I wrote an article about how to emulate frames with CSS. And this article prompted a question from Alistair who asked:
With a frame, you can use the name as a target for a link from another frame. For instance, I have some links in a panel on the left of my page, and I want to use these to control the content to the right of the page.
And he wants to know how to do that without using frames.
The short answer to this question is "You can't". CSS is intended to define the way the content looks - not the functionality behind what happens when you click a link.
As I've mentioned before there are three layers to Web design:
- content (the XHTML)
- presentation (the CSS)
It's a good idea to separate these three layers, but when it comes to emulating frames in the fashion Alistair is asking for, you have to use the separate layers because CSS alone won't do it.
Why Not Use Frames Instead of CSS
When looking at this question, the first thing I ask Alistair is "why don't you want to use frames?" Frames provide the functionality that Alistair is looking for without having to go any further or reinvent the wheel. There are many good reasons to use frames, and one of the best is that they do exactly what Alistair is asking for. Frames provide a way to link into sub-sections of a Web page without a lot of extra coding.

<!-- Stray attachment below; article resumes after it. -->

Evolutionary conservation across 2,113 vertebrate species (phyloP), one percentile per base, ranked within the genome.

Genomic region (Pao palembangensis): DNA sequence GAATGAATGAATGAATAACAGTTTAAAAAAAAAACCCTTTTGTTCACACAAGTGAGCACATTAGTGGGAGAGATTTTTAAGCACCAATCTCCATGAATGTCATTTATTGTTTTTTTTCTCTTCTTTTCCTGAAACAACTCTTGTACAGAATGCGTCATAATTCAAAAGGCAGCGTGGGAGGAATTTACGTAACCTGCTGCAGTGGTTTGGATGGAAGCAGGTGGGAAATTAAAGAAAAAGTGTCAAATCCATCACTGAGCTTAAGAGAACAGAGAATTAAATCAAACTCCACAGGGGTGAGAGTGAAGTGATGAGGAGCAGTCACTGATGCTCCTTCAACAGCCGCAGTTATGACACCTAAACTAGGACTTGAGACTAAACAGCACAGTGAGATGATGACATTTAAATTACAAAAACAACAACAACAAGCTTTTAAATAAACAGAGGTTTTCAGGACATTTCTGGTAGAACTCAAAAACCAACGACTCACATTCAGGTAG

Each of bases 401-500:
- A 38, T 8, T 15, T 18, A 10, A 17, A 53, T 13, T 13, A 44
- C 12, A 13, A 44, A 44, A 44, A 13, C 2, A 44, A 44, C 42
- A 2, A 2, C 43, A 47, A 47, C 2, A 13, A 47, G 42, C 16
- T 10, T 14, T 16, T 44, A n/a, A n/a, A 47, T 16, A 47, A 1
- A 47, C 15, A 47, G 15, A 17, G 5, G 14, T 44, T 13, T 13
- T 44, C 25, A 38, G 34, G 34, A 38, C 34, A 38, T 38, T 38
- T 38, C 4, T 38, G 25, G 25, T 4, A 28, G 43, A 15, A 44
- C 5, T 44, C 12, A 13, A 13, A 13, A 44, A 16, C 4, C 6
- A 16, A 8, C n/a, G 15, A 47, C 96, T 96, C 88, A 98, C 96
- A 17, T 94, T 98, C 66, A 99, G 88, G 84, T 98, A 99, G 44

If You Can't or Won't Use Frames and Must Use CSS or Something Else
There are also many good reasons to avoid frames, and some Web designers just don't like them. Personally, I don't really like frames, so I don't use them very much.
If you can't or won't use frames on your Web site, but you want that same frames functionality there are two ways to do it:
- iframes or inline frames. To use iframes, just give your iframe a unique id, and then target that iframe in your links. Here's an example of using iframes.
I Recommend Using Frames Instead of CSS to Fake Frames